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I have a bathroom, already sheetrocked with the green moisture resistant sheetrock.

My tile guy told me I need to do hardiback for him to tile on, for the shower/bath's tiling on the wall.

Rather than ripping out the green sheetrock and redoing it in hardiback, my plan is to staple up a vapor barrier (just a 3-mil plastic dropcloth), and then screw 1/4" hardiback board over the top of the green sheetrock.

Can I reasonably do 1/4" hardiback over a vapor barrier over green sheetrock, for a tiled shower/bath?

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  • You can do whatever you like. Your tile guy might not like your choice, though. 5 years down the line, you might not either. But if you are doing it to suit your tile guy, ask them. I know I'd kick anyone suggesting use of a 3 mil dropcloth as a vapor or moisture barrier offsite then and there. That's amateurish in the worst way.
    – Ecnerwal
    Aug 9, 2023 at 1:22
  • Green board can be tiled, but if you want it to last better use the fibre-cement. There no point half-arseing the fibre cement, you may as well stay with the green board, but it seems that to do that you will need a different tiler.
    – Jasen
    Aug 9, 2023 at 10:39
  • @ecnerwal I am an amateur. =P What should I do instead of plastic dropcloth, under the concrete board?
    – Jamin Grey
    Aug 9, 2023 at 17:34
  • @jasen My tiler will do whatever, hardieback was his strong suggestion. My question is, what should I do to make my bathroom last well long-term? Rip out the green sheetrock? Why should I not just do thin concrete board over the green? (the extra thickness will be easily hidden) And what would I put between the green and concrete-board? I want to do what's best here long-term, not what's easiest, short-term.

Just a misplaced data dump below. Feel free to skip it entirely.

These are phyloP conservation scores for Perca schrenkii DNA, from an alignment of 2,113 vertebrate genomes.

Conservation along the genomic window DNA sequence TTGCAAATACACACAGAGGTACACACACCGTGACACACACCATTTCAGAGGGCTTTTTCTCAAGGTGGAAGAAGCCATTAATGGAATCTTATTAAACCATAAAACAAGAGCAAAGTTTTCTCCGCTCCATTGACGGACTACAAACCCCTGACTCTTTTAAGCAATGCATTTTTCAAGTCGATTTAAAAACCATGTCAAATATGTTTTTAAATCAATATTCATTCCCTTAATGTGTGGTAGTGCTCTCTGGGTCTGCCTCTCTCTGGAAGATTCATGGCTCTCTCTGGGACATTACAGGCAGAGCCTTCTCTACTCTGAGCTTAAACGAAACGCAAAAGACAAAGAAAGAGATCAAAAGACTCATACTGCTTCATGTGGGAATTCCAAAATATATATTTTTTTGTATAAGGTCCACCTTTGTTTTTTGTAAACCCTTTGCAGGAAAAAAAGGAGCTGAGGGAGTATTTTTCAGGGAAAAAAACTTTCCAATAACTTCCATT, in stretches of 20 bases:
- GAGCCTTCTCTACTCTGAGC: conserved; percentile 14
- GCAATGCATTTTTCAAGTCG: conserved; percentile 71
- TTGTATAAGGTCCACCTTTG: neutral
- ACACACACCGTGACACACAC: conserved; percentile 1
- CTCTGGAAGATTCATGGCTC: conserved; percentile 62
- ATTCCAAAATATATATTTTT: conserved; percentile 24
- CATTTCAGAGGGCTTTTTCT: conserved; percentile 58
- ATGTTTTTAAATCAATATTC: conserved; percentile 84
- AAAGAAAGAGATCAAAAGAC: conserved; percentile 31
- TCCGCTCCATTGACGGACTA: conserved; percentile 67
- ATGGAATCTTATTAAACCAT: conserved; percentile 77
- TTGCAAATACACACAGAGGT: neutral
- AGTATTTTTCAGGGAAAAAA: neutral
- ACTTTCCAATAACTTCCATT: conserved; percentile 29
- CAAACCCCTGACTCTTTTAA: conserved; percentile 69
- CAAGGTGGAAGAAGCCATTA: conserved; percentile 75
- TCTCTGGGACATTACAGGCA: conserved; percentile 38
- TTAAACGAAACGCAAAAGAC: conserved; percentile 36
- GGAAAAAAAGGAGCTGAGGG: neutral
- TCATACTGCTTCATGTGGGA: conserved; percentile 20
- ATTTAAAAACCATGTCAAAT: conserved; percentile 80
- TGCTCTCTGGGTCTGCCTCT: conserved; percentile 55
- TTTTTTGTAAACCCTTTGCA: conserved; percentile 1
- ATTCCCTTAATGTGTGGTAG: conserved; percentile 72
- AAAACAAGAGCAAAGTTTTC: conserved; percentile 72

– Jamin Grey
    Aug 9, 2023 at 17:37
  • @jasen Basically, I'm asking how to not half-arse it, because left on my own, that's what I'd accidentally do. =P
    – Jamin Grey
    Aug 9, 2023 at 18:05

1 Answer 1

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Glue and screw the cement board to the green-board.

Use 1 1/2" screws to anchor the panels to the studs.

Forget about the plastic. Seal the walls and the floor with a waterproofing and uncoupling membrane such as AquaDefense or Red Guard

If your tile guy doesn't like that, you need a new tile guy.

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  • Am I sealing under the hardiebacker, or am I sealing over the hardiebacker? The floor is concrete, do I still seal the floor?
    – Jamin Grey
    Aug 9, 2023 at 17:46
  • you apply the water sealer to the hardiebacker, then tile over that. Water sealer should be applied to the floor of the shower, if you do not have a PVC liner.
    – RMDman
    Aug 9, 2023 at 17:57
  • The shower is also a bathtub, so the "floor" of the shower is the bathtub (the floor of the entire bathroom is concrete, on the ground floor of the house, but raised above outdoor ground level) Do I still seal the concrete floor under the bathtub?
    – Jamin Grey
    Aug 9, 2023 at 18:04
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    No, it is not necessary to seal the floor under the tub. The order would be: hardi over green board, sealer over hardi, tile over the sealer.
    – RMDman
    Aug 9, 2023 at 18:13

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